Carmakers See California Emissions Standards Too Strict

David E. Cole, chairman of the Center for Automotive Research, believes that California emission regulations would kill the auto industry.

Published: 29-Jan-2009

DETROIT -- Automakers said Monday that they were working toward President Obama’s goal of reducing fuel consumption, but rapid imposition of stricter emissions standards could force them to drastically cut production of larger, more profitable vehicles, adding to their financial duress.

Mr. Obama ordered the government on Monday to reconsider whether California and other states could regulate vehicle emissions to help control greenhouse gas emissions, a reversal of a position taken by the Bush administration.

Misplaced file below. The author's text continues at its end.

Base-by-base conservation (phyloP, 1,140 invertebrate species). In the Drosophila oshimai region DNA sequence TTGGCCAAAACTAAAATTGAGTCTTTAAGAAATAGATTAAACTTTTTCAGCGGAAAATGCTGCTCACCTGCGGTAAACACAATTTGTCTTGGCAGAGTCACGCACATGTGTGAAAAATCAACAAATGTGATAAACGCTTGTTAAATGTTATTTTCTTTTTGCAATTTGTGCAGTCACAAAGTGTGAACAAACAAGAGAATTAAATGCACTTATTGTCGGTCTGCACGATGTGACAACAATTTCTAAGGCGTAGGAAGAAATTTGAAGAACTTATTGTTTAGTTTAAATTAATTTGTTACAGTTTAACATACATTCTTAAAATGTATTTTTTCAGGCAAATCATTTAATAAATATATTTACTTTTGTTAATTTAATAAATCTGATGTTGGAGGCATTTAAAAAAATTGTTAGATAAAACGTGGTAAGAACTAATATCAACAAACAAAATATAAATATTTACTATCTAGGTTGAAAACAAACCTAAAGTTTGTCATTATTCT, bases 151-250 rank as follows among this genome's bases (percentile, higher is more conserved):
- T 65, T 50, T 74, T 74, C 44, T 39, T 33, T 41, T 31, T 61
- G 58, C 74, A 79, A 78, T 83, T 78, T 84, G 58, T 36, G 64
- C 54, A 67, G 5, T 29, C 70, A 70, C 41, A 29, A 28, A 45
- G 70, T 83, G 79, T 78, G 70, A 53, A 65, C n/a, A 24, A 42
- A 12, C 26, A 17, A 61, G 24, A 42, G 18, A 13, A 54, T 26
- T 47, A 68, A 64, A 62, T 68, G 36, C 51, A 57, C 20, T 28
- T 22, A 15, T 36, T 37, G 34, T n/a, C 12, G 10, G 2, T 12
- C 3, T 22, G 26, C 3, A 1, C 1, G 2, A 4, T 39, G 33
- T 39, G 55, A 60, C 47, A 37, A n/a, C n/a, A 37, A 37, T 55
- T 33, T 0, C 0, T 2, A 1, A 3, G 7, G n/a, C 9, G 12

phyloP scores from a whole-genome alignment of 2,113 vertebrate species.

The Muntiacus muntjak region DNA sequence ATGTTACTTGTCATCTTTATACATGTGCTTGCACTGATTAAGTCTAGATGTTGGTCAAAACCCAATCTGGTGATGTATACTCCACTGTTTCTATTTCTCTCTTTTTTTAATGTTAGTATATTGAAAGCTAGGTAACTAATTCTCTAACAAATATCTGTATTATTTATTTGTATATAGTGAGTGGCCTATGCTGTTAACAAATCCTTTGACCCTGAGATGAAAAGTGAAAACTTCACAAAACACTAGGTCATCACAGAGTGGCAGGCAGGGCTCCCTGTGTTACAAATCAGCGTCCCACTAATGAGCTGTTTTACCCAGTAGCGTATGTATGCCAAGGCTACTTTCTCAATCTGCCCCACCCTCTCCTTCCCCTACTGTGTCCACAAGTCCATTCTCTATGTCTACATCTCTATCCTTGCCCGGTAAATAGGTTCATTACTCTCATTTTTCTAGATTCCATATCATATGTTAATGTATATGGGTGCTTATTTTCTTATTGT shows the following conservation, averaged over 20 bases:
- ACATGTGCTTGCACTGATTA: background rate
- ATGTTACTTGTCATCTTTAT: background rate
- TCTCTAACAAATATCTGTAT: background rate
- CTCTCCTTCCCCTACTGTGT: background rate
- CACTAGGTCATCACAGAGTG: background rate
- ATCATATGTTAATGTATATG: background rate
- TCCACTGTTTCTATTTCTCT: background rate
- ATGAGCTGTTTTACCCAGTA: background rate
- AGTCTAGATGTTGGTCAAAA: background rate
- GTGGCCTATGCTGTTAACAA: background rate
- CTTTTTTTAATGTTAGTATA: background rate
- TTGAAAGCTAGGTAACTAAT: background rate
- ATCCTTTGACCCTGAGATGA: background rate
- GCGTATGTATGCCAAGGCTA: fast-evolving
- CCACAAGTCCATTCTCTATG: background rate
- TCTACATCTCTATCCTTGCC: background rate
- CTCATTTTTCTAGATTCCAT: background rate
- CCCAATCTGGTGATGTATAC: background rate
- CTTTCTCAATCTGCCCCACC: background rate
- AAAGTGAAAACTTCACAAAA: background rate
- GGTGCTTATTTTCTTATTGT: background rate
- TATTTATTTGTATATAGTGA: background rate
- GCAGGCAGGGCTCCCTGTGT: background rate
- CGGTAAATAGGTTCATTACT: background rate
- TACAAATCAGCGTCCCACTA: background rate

The announcement came as General Motors and Chrysler are borrowing billions of dollars from the government to avoid bankruptcy, and as Toyota prepares to report its first operating loss in 70 years. Shortly after the president spoke, General Motors said it would cut 2,000 jobs at plants in Michigan and Ohio because of slow sales.


Nissan NV200 Vanette gets equivalent to 47 mpg.

Competitor Toyota also saw domestic Japan orders climb, helped by pre-orders of new Prius.


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